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Allan Shade died in Cardston, Alta., of natural causes. He was 91.

Spiritual leader, elder, husband, great-great-grandfather. Born Feb. 6, 1922, near Fish Creek, Alta., died Feb. 19, 2013, in Cardston, Alta., of natural causes, aged 91.

Allan (Piinotoyi) Shade was born in a tent, with his great-grandmothers as midwives, near Fish Creek on the Blood Indian Reserve in Alberta. His parents were Chris (Kainaikowan) and Kate (Aapisookaakii) Shade.

He was a sickly baby, and his grandparents took him to a traditional sacred bundle healer. There was a sweat ceremony, he recovered, and the healer predicted that Piinotoyi (Kit Fox) would grow old with his name.

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Born into traditional Blackfoot culture, Piinotoyi was raised by his grandparents. His grandfather (Makoyaapi, or Wolf Sees) was a gifted spiritual leader. Piinotoyi witnessed many of his grandfather's doctoring ceremonies as a young boy, but no one knew he would follow in his footsteps.

He attended St. Mary's Catholic Residential School, where he became very lonely; so lonely that, when his father came to visit, he took his father's horse and rode home.

As years passed, Piinotoyi worked with his father raising horses and cows, and later took over the family farming operation. He developed a love for rodeos, where he competed in bronco riding and calf roping, and later supplied stock for these events.

He fell in love and married in June 24, 1946. He and Louise raised six children: Chris, Mavis, Justin, Catherine, Keith and Oliver. Piinotoyi loved his children immensely and was proud to see them grow and become successful in their own ways. He watched his eldest son, Chris, become a Chief of the Blood Tribe and a federal Liberal candidate.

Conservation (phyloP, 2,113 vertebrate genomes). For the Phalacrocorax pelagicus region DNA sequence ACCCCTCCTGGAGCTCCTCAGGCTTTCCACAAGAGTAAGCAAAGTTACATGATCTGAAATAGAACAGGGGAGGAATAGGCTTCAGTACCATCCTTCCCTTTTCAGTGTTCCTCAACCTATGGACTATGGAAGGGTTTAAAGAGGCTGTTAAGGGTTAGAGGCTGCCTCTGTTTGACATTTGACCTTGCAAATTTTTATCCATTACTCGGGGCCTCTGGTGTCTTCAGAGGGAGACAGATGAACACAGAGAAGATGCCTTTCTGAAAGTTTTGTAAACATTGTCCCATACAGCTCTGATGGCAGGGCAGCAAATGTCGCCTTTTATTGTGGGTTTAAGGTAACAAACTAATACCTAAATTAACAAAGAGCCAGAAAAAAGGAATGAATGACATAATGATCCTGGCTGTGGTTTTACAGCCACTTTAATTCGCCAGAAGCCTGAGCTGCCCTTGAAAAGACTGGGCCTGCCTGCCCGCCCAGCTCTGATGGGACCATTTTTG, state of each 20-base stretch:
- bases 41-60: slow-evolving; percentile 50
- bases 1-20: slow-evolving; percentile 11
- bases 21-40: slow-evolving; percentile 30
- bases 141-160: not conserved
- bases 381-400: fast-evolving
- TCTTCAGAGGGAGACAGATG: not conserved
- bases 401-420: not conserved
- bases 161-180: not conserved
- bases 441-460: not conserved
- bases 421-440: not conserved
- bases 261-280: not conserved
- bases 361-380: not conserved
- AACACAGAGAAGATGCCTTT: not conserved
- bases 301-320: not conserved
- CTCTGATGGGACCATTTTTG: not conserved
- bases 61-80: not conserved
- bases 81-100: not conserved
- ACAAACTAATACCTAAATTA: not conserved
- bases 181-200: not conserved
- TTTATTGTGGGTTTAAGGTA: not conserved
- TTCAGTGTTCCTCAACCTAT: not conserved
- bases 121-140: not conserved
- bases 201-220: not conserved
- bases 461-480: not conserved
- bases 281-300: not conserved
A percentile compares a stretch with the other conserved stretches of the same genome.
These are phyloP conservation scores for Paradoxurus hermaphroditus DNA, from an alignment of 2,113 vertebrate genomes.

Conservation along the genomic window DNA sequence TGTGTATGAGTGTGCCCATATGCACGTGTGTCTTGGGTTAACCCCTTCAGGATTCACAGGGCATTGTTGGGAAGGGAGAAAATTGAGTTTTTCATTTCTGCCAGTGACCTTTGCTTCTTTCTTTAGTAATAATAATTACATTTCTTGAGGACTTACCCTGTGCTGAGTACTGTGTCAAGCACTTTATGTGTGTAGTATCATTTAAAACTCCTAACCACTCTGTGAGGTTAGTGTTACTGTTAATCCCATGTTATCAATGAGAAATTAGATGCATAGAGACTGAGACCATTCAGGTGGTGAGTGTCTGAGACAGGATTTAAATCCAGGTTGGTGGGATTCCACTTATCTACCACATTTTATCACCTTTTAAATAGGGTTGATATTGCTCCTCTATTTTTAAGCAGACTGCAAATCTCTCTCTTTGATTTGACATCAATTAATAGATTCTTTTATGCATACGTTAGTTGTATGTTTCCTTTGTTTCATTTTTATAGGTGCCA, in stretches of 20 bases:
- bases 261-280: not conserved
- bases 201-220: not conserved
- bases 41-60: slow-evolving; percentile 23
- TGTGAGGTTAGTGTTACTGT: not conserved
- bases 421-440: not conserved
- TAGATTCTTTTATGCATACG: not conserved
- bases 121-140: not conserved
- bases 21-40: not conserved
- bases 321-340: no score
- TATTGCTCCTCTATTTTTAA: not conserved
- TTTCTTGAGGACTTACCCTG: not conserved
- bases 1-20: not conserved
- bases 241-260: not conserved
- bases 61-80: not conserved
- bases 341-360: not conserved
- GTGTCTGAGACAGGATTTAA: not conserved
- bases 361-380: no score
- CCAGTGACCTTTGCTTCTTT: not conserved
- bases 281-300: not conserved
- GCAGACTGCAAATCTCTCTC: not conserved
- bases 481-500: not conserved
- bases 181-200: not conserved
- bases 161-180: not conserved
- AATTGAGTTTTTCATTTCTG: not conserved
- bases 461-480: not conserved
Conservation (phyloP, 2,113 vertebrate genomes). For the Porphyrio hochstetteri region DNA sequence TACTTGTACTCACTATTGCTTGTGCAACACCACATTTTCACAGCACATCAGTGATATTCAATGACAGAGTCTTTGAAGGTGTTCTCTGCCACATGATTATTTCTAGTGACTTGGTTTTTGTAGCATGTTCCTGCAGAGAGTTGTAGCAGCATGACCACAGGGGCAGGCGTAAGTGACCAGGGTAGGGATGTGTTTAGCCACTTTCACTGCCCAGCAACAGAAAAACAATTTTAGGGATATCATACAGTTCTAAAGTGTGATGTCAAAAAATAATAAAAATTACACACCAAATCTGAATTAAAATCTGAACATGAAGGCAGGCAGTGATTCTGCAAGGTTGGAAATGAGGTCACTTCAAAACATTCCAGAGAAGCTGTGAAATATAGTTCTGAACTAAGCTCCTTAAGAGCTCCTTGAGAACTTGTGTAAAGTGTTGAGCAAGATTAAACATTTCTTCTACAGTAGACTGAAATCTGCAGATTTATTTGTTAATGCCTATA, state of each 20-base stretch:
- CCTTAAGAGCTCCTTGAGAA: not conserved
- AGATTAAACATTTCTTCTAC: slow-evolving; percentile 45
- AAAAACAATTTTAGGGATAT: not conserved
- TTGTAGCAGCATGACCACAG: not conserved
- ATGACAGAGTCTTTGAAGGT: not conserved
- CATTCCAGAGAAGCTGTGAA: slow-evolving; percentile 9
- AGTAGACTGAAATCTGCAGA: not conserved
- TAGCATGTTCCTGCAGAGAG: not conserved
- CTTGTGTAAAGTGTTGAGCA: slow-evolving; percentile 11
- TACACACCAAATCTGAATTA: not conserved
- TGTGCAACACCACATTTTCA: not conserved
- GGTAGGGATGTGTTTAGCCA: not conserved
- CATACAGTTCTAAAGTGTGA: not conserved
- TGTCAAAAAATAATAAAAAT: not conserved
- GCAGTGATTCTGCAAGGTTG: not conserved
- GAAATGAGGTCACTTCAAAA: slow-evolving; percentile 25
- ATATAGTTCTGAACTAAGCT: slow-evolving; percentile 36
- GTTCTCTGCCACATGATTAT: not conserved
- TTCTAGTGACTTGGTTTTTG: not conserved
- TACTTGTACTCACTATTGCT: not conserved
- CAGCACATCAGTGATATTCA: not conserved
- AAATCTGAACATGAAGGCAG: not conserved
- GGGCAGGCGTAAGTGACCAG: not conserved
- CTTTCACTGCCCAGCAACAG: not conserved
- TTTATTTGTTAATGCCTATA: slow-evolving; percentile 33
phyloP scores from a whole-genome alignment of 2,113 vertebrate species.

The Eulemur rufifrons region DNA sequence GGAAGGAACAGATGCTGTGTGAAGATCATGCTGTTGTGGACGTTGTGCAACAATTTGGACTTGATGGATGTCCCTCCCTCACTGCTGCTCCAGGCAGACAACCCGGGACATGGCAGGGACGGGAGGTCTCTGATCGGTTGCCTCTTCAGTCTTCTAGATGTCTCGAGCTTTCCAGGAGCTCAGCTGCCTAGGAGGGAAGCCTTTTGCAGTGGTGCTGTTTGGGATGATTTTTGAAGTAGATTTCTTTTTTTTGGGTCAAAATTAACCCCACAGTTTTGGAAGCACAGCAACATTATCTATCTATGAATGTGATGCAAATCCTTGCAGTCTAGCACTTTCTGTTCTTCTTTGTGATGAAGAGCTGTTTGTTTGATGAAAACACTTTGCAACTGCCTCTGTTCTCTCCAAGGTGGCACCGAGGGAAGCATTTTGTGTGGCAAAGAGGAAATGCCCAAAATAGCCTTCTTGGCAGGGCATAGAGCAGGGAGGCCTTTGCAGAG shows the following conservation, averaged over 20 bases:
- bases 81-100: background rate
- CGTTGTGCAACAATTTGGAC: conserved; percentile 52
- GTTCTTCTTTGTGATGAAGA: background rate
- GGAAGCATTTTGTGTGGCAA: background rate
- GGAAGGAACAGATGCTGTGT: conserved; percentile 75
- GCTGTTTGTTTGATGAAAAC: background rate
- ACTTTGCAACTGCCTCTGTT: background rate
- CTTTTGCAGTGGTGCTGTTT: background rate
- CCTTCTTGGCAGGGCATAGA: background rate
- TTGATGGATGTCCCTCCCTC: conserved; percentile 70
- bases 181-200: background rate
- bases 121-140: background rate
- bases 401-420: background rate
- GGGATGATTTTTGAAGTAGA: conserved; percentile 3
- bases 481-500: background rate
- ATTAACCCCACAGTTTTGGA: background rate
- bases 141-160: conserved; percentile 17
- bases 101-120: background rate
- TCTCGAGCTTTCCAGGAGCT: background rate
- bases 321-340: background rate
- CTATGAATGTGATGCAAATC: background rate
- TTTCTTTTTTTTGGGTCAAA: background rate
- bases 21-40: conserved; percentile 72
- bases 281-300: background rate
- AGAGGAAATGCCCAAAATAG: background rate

He was blessed with 27 grandchildren, 71 great-grandchildren and eight great-great-grandchildren. Sadly, three of Piinotoyi's children died before him, as well as three granddaughters and two grandsons.

In the early 1970s, Piinotoyi had difficulties in his life and began to lose his way. He tried turning back to the Catholic Church, but a dream spirit came to him in his sleep and told him to "go back to the Indian way."

Piinotoyi returned to the sweat lodge and the traditional ways of his grandfathers. Guided by elders, he made a vow to regularly attend traditional piercing Sundance ceremonies at the Sun Child Reserve in Alberta. Later, through his deepening beliefs and commitment, he became a gifted spiritual leader and a respected elder widely known for his light-hearted humour and far-reaching teachings.

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Piinotoyi had many young, dedicated helpers and students, including Joe Eagle Tail Feathers and Aaron Cardinell. With Piinotoyi's mentoring, Joe became an honoured spiritual leader and sacred pipe carrier, graduating to run his own Sundance ceremonies. Aaron Cardinell was given the honour of becoming a sacred pipe maker.

Piinotoyi lost his beloved wife in 1995. It was a very hard loss. He was lonely, but remained dedicated to his traditional life and continued to be independent, driving himself to ceremonies and living alone on his farm well into his early 90s.

His strength, determination and independence made growing old look wonderful, and his continuing traditional commitments were inspirational.

Aaron Cardinell and Joe Eagle Tail Feathers were students of Allan (Piinotoyi) Shade.

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